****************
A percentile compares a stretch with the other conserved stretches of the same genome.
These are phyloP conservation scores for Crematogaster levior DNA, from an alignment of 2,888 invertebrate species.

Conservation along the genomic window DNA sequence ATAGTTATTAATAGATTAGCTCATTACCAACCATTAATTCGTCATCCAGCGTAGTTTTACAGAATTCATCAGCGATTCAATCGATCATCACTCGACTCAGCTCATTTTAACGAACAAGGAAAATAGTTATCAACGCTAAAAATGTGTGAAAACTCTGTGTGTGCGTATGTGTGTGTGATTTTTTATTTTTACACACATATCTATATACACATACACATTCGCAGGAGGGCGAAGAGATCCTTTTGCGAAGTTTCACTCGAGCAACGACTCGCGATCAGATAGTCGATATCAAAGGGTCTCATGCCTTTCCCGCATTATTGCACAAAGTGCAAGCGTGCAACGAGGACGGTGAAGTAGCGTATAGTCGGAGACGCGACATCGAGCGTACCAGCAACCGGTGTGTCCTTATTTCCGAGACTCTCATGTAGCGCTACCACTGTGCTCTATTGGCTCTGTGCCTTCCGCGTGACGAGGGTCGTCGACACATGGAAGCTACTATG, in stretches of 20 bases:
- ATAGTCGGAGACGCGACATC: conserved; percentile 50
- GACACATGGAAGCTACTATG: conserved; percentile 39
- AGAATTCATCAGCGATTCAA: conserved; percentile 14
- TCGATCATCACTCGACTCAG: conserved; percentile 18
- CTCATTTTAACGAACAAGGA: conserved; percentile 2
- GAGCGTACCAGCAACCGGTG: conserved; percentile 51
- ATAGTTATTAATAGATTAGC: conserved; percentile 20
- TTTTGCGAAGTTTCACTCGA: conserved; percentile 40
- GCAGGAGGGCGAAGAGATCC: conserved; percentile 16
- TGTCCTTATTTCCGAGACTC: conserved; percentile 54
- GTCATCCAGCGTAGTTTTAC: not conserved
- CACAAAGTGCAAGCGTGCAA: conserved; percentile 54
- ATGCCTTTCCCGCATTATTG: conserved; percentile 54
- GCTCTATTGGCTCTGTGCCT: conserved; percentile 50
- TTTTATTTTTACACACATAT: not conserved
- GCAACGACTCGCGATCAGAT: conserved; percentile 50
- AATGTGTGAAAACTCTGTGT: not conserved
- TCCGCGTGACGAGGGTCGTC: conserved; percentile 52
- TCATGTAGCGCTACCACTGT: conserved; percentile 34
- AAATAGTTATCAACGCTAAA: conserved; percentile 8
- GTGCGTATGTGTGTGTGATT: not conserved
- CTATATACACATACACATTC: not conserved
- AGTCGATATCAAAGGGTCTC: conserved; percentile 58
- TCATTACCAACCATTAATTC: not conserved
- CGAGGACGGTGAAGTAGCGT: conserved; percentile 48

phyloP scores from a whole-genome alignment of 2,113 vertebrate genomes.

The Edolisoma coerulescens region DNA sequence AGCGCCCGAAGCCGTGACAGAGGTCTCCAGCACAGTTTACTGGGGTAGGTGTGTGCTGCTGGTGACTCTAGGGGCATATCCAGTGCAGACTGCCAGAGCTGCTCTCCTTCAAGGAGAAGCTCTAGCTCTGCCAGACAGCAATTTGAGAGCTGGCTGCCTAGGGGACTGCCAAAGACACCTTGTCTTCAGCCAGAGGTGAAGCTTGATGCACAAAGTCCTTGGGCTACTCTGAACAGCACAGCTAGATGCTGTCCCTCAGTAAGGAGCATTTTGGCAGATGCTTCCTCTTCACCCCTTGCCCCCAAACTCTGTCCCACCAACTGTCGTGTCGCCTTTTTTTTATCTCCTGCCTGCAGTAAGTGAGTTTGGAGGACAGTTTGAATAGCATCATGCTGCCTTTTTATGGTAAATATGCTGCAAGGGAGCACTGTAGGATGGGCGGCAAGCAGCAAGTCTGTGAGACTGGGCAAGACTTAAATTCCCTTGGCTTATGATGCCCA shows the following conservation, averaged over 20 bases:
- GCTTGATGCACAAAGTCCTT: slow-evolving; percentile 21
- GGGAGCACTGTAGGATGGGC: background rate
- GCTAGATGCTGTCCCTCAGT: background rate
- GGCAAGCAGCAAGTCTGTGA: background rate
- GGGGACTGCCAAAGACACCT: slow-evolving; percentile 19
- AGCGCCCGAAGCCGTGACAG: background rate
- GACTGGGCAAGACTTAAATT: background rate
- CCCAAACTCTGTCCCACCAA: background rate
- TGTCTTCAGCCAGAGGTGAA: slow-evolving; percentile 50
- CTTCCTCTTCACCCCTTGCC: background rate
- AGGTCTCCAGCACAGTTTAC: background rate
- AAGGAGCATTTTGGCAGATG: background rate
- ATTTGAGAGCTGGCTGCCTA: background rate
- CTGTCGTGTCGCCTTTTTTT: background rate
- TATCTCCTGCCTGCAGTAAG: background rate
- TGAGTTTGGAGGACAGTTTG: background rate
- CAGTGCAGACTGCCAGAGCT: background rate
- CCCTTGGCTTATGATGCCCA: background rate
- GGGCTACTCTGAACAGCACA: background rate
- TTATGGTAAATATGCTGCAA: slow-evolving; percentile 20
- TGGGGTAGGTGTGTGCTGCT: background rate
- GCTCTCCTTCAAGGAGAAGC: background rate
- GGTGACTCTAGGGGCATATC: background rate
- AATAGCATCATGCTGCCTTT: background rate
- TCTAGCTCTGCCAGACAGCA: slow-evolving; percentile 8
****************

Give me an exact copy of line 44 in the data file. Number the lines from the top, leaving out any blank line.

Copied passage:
- CTGTCGTGTCGCCTTTTTTT: background rate